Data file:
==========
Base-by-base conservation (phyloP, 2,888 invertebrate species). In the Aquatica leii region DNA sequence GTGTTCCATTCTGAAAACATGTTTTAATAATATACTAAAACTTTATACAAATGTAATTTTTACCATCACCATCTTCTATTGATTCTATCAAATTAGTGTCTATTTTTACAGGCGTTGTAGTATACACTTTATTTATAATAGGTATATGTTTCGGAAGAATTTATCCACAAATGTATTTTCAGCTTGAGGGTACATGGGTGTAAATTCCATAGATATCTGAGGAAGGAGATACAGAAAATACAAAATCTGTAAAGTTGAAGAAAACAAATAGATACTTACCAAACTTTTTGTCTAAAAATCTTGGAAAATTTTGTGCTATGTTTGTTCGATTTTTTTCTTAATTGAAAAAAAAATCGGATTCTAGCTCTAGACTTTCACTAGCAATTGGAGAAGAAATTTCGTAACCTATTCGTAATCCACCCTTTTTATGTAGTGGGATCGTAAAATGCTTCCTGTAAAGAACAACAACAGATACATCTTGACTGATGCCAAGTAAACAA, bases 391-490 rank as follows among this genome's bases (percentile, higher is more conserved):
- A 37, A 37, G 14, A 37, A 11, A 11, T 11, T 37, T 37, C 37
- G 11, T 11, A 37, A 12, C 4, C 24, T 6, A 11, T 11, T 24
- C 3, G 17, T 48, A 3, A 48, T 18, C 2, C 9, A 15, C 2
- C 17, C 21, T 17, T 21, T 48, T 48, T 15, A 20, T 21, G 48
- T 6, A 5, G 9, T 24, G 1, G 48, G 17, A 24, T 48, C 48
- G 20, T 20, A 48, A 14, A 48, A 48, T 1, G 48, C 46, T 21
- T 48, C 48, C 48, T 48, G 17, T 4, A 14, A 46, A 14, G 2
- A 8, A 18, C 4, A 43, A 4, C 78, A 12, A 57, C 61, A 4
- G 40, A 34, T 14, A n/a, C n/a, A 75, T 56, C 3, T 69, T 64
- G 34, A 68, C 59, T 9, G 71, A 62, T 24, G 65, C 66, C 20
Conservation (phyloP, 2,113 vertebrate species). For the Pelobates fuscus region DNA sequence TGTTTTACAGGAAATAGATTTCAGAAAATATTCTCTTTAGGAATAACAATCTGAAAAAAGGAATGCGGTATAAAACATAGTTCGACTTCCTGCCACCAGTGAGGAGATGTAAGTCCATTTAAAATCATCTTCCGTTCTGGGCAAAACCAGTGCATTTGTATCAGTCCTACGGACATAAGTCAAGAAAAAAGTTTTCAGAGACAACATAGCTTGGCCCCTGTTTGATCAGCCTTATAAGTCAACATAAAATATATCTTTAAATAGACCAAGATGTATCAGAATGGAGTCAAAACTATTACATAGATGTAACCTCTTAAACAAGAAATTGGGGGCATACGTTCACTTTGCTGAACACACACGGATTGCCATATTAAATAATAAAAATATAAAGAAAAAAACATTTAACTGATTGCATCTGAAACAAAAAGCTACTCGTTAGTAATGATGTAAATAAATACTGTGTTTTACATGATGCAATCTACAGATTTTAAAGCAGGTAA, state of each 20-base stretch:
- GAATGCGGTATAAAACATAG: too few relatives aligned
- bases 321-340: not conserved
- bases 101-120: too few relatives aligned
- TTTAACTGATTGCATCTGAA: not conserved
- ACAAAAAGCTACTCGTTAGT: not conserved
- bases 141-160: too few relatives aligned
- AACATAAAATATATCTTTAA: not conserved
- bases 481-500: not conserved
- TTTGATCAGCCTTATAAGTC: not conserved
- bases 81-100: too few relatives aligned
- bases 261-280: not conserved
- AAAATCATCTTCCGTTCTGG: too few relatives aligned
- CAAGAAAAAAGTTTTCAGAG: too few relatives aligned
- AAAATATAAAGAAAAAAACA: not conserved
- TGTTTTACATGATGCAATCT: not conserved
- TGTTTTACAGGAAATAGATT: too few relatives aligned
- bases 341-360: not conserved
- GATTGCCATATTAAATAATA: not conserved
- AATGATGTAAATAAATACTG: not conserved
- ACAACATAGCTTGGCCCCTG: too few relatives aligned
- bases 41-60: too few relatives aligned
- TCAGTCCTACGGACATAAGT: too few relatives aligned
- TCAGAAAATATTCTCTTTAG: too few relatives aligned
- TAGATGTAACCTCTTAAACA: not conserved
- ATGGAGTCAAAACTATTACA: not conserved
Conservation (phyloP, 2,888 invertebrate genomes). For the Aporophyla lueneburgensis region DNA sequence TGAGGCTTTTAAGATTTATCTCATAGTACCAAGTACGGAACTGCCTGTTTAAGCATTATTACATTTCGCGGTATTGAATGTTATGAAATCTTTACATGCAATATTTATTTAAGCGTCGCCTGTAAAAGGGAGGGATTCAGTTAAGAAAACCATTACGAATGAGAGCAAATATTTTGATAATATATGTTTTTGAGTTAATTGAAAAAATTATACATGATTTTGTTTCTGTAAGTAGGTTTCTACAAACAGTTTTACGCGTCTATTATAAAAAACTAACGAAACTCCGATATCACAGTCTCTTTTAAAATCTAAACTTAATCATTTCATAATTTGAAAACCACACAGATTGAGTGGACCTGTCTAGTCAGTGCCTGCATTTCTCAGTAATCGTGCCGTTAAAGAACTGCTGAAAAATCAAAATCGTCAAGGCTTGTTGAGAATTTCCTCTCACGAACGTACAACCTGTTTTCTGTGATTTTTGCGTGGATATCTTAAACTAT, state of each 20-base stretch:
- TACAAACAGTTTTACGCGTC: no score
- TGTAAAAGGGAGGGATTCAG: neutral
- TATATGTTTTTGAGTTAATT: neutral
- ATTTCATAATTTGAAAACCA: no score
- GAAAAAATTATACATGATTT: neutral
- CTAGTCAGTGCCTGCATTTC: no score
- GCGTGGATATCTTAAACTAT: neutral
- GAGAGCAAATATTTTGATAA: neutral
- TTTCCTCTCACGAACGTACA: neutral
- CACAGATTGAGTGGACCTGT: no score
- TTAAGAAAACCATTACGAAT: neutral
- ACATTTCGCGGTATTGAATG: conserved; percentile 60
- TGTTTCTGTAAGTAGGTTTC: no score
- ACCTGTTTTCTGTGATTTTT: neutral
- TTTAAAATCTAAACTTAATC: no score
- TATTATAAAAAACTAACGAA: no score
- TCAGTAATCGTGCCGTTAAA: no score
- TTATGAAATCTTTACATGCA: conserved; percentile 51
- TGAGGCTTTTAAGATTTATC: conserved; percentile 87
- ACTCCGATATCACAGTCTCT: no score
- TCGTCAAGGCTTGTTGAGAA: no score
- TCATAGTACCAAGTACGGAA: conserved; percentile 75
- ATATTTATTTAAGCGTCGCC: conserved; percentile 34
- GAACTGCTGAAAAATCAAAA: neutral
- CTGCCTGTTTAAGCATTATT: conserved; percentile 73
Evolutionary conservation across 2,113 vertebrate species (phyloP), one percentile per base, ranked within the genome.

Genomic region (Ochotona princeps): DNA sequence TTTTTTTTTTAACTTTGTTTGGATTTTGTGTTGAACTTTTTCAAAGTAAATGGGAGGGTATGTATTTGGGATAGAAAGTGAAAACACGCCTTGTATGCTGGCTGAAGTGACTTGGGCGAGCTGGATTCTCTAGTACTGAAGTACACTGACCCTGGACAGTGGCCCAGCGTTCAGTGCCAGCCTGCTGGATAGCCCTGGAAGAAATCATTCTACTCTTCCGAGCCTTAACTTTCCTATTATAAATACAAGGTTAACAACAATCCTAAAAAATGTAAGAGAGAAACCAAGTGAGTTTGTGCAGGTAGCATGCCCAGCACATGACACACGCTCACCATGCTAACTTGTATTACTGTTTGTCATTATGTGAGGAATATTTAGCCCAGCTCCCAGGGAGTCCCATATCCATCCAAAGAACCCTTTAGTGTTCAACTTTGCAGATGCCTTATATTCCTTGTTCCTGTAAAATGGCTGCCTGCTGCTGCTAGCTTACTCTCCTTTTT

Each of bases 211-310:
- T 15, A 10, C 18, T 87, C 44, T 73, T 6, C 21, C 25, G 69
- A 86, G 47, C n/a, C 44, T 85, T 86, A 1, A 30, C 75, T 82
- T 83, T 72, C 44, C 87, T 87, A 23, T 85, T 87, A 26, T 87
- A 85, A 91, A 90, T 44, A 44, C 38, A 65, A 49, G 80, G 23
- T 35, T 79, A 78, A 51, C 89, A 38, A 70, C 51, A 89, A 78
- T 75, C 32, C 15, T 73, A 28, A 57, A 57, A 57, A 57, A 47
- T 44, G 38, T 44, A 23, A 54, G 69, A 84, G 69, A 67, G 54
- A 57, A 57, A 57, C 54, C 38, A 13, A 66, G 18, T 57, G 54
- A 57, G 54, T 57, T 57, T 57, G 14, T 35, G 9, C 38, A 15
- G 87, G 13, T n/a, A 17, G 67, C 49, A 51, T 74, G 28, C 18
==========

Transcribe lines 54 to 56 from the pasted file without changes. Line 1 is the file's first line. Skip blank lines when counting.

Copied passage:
- TATTATAAAAAACTAACGAA: no score
- TCAGTAATCGTGCCGTTAAA: no score
- TTATGAAATCTTTACATGCA: conserved; percentile 51